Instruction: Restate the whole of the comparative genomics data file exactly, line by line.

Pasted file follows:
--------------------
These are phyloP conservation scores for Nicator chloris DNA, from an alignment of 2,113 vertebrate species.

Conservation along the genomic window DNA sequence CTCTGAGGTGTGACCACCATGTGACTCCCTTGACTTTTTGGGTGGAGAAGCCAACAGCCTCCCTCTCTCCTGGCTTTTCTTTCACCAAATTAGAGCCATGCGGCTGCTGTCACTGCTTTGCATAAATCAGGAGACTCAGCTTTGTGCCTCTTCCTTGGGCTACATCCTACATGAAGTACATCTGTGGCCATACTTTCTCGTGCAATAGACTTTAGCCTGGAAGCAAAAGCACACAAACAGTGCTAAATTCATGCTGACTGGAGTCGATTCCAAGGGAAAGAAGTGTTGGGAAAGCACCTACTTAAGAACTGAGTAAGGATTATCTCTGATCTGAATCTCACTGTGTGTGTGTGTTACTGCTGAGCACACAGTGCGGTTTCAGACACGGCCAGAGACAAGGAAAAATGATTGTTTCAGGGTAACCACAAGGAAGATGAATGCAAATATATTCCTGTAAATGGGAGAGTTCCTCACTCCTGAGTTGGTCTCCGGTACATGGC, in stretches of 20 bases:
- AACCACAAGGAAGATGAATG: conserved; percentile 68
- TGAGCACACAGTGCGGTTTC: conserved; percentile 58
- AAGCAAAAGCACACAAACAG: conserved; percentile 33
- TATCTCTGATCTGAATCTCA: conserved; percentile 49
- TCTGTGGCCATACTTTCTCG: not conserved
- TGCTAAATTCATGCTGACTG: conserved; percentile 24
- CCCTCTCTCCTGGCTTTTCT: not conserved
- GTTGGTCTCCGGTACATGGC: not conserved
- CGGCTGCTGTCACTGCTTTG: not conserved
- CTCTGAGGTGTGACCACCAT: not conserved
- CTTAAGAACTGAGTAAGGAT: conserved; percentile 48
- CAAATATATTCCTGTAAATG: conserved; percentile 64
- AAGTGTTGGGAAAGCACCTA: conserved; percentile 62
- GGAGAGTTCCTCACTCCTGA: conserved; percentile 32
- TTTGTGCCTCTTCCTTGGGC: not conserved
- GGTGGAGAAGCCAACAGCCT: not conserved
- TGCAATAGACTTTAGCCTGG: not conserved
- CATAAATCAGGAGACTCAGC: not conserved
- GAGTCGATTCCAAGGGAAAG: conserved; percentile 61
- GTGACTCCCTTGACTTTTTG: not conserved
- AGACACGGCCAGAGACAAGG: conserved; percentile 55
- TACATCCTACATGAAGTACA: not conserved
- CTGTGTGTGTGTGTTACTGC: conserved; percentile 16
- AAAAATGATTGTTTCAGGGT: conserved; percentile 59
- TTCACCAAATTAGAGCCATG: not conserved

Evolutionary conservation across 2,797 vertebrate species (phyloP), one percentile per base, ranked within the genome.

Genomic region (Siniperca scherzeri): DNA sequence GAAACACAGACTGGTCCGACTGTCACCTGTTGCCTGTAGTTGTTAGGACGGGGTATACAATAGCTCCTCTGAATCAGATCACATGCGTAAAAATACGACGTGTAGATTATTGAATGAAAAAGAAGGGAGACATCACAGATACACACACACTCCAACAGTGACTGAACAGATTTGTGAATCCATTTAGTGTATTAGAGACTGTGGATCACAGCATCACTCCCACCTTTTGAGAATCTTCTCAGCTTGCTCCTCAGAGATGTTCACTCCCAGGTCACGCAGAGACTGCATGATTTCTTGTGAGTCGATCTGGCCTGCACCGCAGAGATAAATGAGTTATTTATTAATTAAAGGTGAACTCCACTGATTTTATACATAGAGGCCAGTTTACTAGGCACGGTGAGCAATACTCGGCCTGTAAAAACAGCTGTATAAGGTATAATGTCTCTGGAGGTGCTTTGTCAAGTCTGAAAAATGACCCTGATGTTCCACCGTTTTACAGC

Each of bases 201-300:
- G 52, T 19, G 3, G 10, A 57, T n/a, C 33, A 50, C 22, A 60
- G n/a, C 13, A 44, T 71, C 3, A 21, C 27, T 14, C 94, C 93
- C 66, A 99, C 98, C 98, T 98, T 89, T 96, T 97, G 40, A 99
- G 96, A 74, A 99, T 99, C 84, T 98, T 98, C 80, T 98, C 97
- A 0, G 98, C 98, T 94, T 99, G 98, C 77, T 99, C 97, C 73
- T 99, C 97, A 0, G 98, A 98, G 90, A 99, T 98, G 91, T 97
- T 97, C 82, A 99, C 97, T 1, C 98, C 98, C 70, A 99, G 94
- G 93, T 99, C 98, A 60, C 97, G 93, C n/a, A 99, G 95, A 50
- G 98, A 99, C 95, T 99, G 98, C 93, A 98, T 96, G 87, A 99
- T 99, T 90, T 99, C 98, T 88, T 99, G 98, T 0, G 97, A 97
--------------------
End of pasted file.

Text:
These are phyloP conservation scores for Nicator chloris DNA, from an alignment of 2,113 vertebrate species.

Conservation along the genomic window DNA sequence CTCTGAGGTGTGACCACCATGTGACTCCCTTGACTTTTTGGGTGGAGAAGCCAACAGCCTCCCTCTCTCCTGGCTTTTCTTTCACCAAATTAGAGCCATGCGGCTGCTGTCACTGCTTTGCATAAATCAGGAGACTCAGCTTTGTGCCTCTTCCTTGGGCTACATCCTACATGAAGTACATCTGTGGCCATACTTTCTCGTGCAATAGACTTTAGCCTGGAAGCAAAAGCACACAAACAGTGCTAAATTCATGCTGACTGGAGTCGATTCCAAGGGAAAGAAGTGTTGGGAAAGCACCTACTTAAGAACTGAGTAAGGATTATCTCTGATCTGAATCTCACTGTGTGTGTGTGTTACTGCTGAGCACACAGTGCGGTTTCAGACACGGCCAGAGACAAGGAAAAATGATTGTTTCAGGGTAACCACAAGGAAGATGAATGCAAATATATTCCTGTAAATGGGAGAGTTCCTCACTCCTGAGTTGGTCTCCGGTACATGGC, in stretches of 20 bases:
- AACCACAAGGAAGATGAATG: conserved; percentile 68
- TGAGCACACAGTGCGGTTTC: conserved; percentile 58
- AAGCAAAAGCACACAAACAG: conserved; percentile 33
- TATCTCTGATCTGAATCTCA: conserved; percentile 49
- TCTGTGGCCATACTTTCTCG: not conserved
- TGCTAAATTCATGCTGACTG: conserved; percentile 24
- CCCTCTCTCCTGGCTTTTCT: not conserved
- GTTGGTCTCCGGTACATGGC: not conserved
- CGGCTGCTGTCACTGCTTTG: not conserved
- CTCTGAGGTGTGACCACCAT: not conserved
- CTTAAGAACTGAGTAAGGAT: conserved; percentile 48
- CAAATATATTCCTGTAAATG: conserved; percentile 64
- AAGTGTTGGGAAAGCACCTA: conserved; percentile 62
- GGAGAGTTCCTCACTCCTGA: conserved; percentile 32
- TTTGTGCCTCTTCCTTGGGC: not conserved
- GGTGGAGAAGCCAACAGCCT: not conserved
- TGCAATAGACTTTAGCCTGG: not conserved
- CATAAATCAGGAGACTCAGC: not conserved
- GAGTCGATTCCAAGGGAAAG: conserved; percentile 61
- GTGACTCCCTTGACTTTTTG: not conserved
- AGACACGGCCAGAGACAAGG: conserved; percentile 55
- TACATCCTACATGAAGTACA: not conserved
- CTGTGTGTGTGTGTTACTGC: conserved; percentile 16
- AAAAATGATTGTTTCAGGGT: conserved; percentile 59
- TTCACCAAATTAGAGCCATG: not conserved

Evolutionary conservation across 2,797 vertebrate species (phyloP), one percentile per base, ranked within the genome.

Genomic region (Siniperca scherzeri): DNA sequence GAAACACAGACTGGTCCGACTGTCACCTGTTGCCTGTAGTTGTTAGGACGGGGTATACAATAGCTCCTCTGAATCAGATCACATGCGTAAAAATACGACGTGTAGATTATTGAATGAAAAAGAAGGGAGACATCACAGATACACACACACTCCAACAGTGACTGAACAGATTTGTGAATCCATTTAGTGTATTAGAGACTGTGGATCACAGCATCACTCCCACCTTTTGAGAATCTTCTCAGCTTGCTCCTCAGAGATGTTCACTCCCAGGTCACGCAGAGACTGCATGATTTCTTGTGAGTCGATCTGGCCTGCACCGCAGAGATAAATGAGTTATTTATTAATTAAAGGTGAACTCCACTGATTTTATACATAGAGGCCAGTTTACTAGGCACGGTGAGCAATACTCGGCCTGTAAAAACAGCTGTATAAGGTATAATGTCTCTGGAGGTGCTTTGTCAAGTCTGAAAAATGACCCTGATGTTCCACCGTTTTACAGC

Each of bases 201-300:
- G 52, T 19, G 3, G 10, A 57, T n/a, C 33, A 50, C 22, A 60
- G n/a, C 13, A 44, T 71, C 3, A 21, C 27, T 14, C 94, C 93
- C 66, A 99, C 98, C 98, T 98, T 89, T 96, T 97, G 40, A 99
- G 96, A 74, A 99, T 99, C 84, T 98, T 98, C 80, T 98, C 97
- A 0, G 98, C 98, T 94, T 99, G 98, C 77, T 99, C 97, C 73
- T 99, C 97, A 0, G 98, A 98, G 90, A 99, T 98, G 91, T 97
- T 97, C 82, A 99, C 97, T 1, C 98, C 98, C 70, A 99, G 94
- G 93, T 99, C 98, A 60, C 97, G 93, C n/a, A 99, G 95, A 50
- G 98, A 99, C 95, T 99, G 98, C 93, A 98, T 96, G 87, A 99
- T 99, T 90, T 99, C 98, T 88, T 99, G 98, T 0, G 97, A 97